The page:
When I came across the site for the Toronto Urban Film Festival in June 2008, I knew instantly that I wanted to try and make something to submit. The guidelines for the festival stated that the project was to be exactly 60 seconds long with no audio, and was to fit into one of their categories pertaining to the various ways people live in urban environments.
I settled on the 'urban travels' category and came up with an experimental short that played on the patterns of rush hour traffic in a single intersection. By dividing, or split screening, my footage I created my initial pattern. Then I replicated that image several times to create the grid, and the sped up depth of movement mixed with the variety of colourful vehicles created the geometric illusion of a kaleidoscope - or one of those computer generated 3D prints.
My film wasn't selected to take part in the festival that September, but I can understand why. The selected films ran in repetition for a week on the Toronto subway platforms. Those screens aren't that big to begin with, and my short is tough enough to make out when it's right in front of you. Plus, those that were selected were very deserving in my book (and based on the awards ceremony, they seemed keen on rewarding people from Toronto so people would actually show up). In any case, Car Kaleidoscope was certainly worth while as it proved to be enough motivation to try out several other split screen experiments that summer/fall.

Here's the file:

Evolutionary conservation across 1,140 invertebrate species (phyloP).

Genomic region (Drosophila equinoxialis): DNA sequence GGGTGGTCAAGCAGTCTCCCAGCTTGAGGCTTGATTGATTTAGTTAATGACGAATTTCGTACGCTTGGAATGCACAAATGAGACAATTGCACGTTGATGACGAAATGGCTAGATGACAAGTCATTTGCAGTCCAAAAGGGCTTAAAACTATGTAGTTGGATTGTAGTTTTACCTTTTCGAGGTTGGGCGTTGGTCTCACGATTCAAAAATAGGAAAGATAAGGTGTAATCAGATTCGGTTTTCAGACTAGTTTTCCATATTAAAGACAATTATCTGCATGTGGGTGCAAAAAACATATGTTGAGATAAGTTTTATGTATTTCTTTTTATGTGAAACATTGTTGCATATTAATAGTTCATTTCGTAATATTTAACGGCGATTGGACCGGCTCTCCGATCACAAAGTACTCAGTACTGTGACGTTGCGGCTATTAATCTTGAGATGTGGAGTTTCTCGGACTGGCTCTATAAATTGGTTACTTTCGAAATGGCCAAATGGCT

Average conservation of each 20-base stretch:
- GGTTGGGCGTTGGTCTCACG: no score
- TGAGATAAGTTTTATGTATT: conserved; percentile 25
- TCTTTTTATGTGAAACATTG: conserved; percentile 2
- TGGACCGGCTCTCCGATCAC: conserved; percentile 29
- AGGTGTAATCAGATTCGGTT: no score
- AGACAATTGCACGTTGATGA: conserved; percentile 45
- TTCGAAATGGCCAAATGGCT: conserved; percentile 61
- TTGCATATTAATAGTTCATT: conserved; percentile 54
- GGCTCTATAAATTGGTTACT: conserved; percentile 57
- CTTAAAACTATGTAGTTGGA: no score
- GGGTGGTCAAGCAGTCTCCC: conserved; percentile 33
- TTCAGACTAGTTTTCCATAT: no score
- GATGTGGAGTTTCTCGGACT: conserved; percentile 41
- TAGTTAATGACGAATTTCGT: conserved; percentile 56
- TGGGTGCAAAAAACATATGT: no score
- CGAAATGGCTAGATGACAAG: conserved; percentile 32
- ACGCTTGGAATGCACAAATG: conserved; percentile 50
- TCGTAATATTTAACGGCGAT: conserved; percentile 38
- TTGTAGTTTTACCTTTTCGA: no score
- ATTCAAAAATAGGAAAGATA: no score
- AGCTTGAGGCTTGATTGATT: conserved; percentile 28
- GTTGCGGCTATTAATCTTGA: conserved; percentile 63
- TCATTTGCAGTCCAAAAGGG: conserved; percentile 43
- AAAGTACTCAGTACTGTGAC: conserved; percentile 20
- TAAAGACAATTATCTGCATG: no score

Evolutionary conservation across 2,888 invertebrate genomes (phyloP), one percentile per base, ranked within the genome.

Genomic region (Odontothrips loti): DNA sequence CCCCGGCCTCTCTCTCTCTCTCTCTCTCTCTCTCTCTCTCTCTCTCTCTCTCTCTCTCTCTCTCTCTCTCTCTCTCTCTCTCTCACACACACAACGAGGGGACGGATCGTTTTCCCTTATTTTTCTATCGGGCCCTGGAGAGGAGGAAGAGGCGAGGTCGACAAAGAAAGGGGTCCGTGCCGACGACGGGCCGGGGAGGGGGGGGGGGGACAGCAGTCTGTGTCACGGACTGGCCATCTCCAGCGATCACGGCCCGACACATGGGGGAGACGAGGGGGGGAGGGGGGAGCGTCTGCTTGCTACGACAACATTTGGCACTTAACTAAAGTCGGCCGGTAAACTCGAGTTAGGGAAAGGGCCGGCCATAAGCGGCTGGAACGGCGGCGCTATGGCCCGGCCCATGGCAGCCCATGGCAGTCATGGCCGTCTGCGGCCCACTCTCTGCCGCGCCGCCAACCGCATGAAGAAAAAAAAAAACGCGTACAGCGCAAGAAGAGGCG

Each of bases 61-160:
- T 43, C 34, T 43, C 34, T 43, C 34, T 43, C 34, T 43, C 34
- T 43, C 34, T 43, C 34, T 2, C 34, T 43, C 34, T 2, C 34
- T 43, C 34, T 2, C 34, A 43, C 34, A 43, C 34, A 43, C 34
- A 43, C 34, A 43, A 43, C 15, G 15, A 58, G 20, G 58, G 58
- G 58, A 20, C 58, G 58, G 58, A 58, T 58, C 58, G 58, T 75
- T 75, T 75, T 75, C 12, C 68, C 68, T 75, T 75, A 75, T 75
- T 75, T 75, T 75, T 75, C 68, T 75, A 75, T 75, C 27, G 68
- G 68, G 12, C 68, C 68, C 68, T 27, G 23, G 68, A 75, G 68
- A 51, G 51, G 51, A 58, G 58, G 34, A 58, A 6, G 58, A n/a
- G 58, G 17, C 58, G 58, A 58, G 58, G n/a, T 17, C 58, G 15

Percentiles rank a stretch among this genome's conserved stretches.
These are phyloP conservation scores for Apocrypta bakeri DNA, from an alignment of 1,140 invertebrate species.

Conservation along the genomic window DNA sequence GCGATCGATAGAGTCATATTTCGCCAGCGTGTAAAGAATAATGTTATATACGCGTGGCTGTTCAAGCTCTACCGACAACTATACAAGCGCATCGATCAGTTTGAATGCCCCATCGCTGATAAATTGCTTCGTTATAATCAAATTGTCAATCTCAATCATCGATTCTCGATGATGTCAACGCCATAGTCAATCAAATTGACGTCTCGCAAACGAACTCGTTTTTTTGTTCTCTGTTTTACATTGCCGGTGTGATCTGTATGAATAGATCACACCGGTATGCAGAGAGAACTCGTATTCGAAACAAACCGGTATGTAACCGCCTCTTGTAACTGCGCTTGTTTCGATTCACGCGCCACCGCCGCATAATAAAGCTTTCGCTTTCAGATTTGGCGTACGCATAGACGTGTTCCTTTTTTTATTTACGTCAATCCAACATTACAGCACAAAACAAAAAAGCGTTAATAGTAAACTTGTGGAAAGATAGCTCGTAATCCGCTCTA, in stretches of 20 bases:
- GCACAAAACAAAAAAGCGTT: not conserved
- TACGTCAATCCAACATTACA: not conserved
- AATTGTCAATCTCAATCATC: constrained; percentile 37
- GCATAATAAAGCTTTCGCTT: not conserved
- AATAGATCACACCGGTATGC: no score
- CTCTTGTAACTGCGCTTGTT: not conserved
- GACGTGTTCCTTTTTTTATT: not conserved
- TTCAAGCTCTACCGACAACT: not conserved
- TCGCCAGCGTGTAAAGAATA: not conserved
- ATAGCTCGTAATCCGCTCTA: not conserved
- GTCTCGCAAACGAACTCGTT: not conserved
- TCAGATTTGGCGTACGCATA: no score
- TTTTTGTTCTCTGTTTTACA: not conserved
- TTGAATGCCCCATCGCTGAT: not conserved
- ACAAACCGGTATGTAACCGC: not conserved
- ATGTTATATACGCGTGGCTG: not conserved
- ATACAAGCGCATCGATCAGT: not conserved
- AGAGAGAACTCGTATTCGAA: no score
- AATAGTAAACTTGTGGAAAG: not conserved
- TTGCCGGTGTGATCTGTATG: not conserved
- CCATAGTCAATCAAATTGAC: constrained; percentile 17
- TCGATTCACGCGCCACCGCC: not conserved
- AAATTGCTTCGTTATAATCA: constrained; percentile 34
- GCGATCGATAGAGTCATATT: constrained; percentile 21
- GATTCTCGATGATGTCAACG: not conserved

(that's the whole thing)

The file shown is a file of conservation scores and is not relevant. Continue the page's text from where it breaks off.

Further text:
For as seemingly simple as this experiment was, a lot of trial and error went into the effect. Even if you've never been into experimental film, I feel like there's something very relaxing and cathartic about getting lost in the pattern. This version of Car Kaleidoscope is obviously different than the one I submitted to TUFF as a soundtrack and titles have been added, and I've repeated the footage for longer than the original 60 seconds.
To fully appreciate this short it has to be viewed in high quality to make out the images. If you watch it from my blog be sure to click the HQ tag after you press play, or better yet, double click on the video and watch it in larger HD quality from my YouTube channel. Thanks for checking out the experiment!